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Phonica Mix Series 101:
Lea Lisa


Phonica dives into a new era, or season if you will, of our long established mix series after a stomping 100th mix from London legend Erol Alkan.
We jump into our 101st mix from one of our most recent Phonica releasee’s; French born and Swiss based DJ & producer Lea Lisa.
If you some how managed to miss Lea’s most recent outing with us we highly recommend it. Taking inspiration from legend Mark Goddard’s (aka The Truth) classic “The End”, Lea’s “Love To The End” is her own various takes on this 1992 UK gem! And thus is what we see in Phonica mix 101, a crossing of time, styles and blends. Passing through elements of deep, cosmic, tech and jacking styles of house Lea Lisa shows that she shares the divine skills of legends like Kerri Chandler and Ron Trent. We have a quick chat with Lea about her recent projects and to see what she has in store for the future.

Hey Lea Thanks for joining us! Can you tell us about your mix and what the idea
behind it was?
I’ve always had a very cerebral approach to djing. I try to create an atmosphere: when you
listen to the intro with Ursula Racker’s lyrics, it sets the tone 🙂 A mix is also your background, I
wanted to put forward some tracks from the UK scene which has always been a great source
of inspiration for me since the early 90s.

Can you tell us a bit about how you usually approach recording a mix or a set?
When I record a mix, I make a selection of about 50 tracks and let my inspiration speak for
itself. I listen to music all the time, so I know the tracks I’m playing inside out.
I have a wide range of styles that I have developed over the decades and I never get bored as
an artist. You always have to be on the lookout for new musical trends.
Sometimes it’s one track that will inspire the whole mix.
When I go to mix, I always arrive at the club early, I need to understand the place, the people,
the sound system, to listen to the dj. I get the atmosphere. If the dj before me is playing very
peaktime, I don’t hesitate to lower the pressure and then rebuild. In my opinion, a real dj
should not look for efficiency at all costs. If you throw everything at them at once, you exhaust
your audience. The vibe is indefinable, there is no miracle recipe, you have to arrive behind the
decks with humility.

Could you tell us a little bit about your background, how you got into music first?
I discovered electronic music in the early 90s. It became my whole life, I started buying vinyl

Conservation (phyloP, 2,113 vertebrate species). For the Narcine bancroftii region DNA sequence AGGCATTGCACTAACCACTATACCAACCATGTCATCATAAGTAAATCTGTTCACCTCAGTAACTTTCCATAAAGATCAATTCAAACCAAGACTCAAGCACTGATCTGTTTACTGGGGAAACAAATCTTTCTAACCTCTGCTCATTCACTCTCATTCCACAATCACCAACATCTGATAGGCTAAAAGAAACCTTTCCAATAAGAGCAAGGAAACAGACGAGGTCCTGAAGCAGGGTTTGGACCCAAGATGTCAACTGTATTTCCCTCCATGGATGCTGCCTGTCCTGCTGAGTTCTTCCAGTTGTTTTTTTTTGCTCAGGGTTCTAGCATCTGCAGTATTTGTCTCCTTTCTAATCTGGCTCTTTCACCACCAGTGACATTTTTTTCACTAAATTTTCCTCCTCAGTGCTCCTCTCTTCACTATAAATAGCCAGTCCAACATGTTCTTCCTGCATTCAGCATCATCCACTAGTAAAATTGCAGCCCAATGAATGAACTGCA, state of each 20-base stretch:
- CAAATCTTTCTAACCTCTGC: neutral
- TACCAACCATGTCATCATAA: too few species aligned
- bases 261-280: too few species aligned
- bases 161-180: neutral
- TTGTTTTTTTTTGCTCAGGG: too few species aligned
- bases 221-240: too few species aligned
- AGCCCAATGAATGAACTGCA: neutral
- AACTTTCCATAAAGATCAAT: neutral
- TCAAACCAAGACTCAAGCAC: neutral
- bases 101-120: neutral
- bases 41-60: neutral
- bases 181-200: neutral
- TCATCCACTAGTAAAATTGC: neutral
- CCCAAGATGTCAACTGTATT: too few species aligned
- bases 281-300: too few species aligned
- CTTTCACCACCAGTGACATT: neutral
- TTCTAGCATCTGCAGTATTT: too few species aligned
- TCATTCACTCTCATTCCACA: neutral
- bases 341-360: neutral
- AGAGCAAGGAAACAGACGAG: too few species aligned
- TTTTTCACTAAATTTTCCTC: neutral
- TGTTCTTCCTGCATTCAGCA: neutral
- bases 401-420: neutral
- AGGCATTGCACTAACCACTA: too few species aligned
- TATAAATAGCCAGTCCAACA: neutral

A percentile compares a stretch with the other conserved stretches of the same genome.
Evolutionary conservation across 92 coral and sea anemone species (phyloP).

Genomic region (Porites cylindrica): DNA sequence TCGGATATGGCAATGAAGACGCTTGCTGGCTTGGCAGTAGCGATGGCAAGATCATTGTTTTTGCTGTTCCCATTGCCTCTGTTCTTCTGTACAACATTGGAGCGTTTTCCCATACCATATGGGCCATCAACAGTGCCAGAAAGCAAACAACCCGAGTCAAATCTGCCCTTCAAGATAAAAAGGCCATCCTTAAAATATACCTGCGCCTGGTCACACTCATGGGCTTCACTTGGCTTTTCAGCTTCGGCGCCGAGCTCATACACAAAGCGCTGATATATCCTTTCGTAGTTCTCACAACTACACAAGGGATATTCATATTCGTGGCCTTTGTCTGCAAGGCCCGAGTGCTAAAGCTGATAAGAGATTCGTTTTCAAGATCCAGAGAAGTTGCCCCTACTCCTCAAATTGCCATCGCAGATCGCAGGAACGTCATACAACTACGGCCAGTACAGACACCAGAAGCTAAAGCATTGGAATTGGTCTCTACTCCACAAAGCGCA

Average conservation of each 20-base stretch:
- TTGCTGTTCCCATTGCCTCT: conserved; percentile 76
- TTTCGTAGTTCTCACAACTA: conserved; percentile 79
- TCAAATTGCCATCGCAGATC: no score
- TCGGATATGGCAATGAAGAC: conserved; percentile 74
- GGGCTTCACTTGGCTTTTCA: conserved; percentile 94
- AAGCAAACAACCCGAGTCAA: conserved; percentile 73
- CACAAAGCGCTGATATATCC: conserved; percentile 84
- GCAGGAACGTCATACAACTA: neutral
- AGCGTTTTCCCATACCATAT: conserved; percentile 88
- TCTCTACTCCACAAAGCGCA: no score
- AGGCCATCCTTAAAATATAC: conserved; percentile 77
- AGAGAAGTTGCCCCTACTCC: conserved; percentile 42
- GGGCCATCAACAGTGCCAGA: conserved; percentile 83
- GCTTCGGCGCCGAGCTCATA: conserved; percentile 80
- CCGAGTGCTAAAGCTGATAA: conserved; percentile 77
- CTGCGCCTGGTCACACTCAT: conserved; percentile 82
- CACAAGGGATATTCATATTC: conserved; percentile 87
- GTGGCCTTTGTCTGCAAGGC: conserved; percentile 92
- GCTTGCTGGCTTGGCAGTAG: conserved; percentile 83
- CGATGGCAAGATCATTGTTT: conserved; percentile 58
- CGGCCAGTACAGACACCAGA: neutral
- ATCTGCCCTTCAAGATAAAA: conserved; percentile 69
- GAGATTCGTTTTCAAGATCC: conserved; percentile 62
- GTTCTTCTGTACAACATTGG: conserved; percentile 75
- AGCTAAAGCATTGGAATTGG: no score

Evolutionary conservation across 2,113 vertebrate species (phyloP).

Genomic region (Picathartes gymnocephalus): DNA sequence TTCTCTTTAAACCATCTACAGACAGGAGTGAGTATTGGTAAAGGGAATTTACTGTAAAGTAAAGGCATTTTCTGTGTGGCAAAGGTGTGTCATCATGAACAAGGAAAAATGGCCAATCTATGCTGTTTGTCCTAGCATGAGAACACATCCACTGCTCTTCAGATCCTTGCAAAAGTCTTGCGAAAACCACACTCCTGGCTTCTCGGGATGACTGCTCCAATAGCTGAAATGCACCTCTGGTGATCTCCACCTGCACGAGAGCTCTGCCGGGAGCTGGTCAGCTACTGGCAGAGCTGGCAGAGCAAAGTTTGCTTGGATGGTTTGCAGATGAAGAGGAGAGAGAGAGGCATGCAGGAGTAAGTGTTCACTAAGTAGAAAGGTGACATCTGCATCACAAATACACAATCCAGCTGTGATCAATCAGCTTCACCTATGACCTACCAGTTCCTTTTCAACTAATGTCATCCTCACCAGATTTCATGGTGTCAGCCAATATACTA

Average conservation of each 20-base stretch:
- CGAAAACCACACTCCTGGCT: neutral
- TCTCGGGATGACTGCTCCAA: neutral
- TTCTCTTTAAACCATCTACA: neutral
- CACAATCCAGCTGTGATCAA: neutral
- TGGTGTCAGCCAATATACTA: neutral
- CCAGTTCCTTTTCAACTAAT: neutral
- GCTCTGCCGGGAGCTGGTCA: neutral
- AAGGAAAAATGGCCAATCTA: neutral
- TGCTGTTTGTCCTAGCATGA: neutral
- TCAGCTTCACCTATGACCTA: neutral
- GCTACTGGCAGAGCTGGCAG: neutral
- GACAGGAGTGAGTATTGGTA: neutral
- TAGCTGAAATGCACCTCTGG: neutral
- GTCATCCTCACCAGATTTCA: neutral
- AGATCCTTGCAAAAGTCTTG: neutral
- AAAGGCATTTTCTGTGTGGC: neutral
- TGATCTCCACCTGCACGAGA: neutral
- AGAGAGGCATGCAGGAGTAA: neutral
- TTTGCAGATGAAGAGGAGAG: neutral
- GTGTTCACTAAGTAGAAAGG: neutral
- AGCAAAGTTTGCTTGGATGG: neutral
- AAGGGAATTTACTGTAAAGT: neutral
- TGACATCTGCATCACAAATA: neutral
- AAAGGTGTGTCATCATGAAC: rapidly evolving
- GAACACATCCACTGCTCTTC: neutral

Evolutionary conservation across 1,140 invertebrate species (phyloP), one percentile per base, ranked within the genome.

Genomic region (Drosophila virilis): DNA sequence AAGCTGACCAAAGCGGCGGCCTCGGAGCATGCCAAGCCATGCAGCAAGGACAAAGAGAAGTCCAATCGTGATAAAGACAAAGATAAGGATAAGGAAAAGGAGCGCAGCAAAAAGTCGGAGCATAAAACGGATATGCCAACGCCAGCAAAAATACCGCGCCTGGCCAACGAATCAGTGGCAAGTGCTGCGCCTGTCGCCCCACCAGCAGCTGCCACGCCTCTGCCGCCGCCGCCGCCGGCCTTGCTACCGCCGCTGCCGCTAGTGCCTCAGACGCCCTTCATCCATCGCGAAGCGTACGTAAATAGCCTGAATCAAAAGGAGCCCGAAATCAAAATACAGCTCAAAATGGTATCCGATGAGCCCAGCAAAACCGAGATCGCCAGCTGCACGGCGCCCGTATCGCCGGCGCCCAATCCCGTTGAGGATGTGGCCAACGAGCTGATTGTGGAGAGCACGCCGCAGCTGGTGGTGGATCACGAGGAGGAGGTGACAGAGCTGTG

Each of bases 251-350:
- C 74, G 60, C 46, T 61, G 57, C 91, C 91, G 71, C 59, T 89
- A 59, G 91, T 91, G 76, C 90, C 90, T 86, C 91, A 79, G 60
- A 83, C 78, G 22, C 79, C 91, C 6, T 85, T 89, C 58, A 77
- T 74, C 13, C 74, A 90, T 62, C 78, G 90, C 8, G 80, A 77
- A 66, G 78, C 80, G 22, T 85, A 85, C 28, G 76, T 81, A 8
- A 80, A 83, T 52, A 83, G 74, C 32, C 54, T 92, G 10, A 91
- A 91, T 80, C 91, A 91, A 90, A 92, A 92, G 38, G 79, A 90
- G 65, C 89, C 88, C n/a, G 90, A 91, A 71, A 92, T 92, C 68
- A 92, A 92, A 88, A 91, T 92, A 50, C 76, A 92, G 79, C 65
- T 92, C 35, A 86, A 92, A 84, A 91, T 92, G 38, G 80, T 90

records. Around 1995, I had my first parties. Then I toured a lot. After about ten years of
travelling, I decided to stop around 2007, the labels, the record shops, everything was falling
apart, it wasn’t a very interesting period. It was a break of about 8 years which proved to be
beneficial, I also built a family life. It was also at that time that I wanted to start producing. I
took courses, I started asking advice from producers around me, Kerri Chandler, Ripperton.
That was a big help. When my friend Fred wanted to start the record shop, I got back into it. I
felt like I was 25 years old, the scene was there again, I started mixing again with great
pleasure. I signed my first EP with Rich Medina, and things went from there…

What’s your preferred method for finding new music—do you still enjoy digging around

in dusty crates, or do you prefer to buy online?
Both but I really enjoy going to record shops. It’s the epicentre of DJ life. You go through the
bins, you talk to the sales people, you meet a lot of other artists, it’s a very stimulating and
inspiring place to be. Of course, the online shops are indispensable, they complement each other perfectly.
If you could give young up and comers a bit of advice what would it be?
A lot of work. Finding your musical identity takes years of experience. Stay authentic,
passionate, committed. Surround yourself with positive people. Give priority to the music
before anything else. It’s a job that requires a great personal commitment, being a DJ means
being confronted with periods of terrible doubts but also with great moments of happiness.
You have to know how to navigate 😉

Your latest release on Phonica “Love To The End” pays homage to Mark Goddard”s seminal anthem “The End” under his Truth alias,
what made this interesting project come about and how did you cross paths with Mark to begin with?

“The End” touched me enormously from the first time I heard it. I discussed it a lot with close
friends and collectors. In my studio, a few years ago, I started to reinterpret “The End” in my
own way. I wanted a more peaktime version for my sets. I had no ambition to release it. It was
also around this time that I got in touch with Mark Goddard. We talked from time to time. We
talked about production, culture etc. After I had almost finished the project, two years passed.
Other ep’s were released in the meantime. One night I’m talking to Mark, and I throw the track
to him and ask him what he thinks. He thought it was beautiful. I also played it to Laurent
Garnier, who knows “The End” very well, he loved it too. Mark told me that it should be
released. I started to consider the project more seriously. I sent it to Simon(from Phonica) who immediately
understood the project. Without Mark’s validation, it would have stayed in my pimp. It’s a great

It really is! What do you have up your sleeve for 2022?
On the production side, I’ve received a lot of offers, which is very gratifying and I’m grateful for
that. I need time to release solid records so there will be 1 or 2 projects in 2023 and no more. I
always favour quality over quantity. I’m going to travel a lot for my dates too, 2023 is going to
be an exciting year, I’m going to make the most of it 🙂

Thanks Lea 🙂



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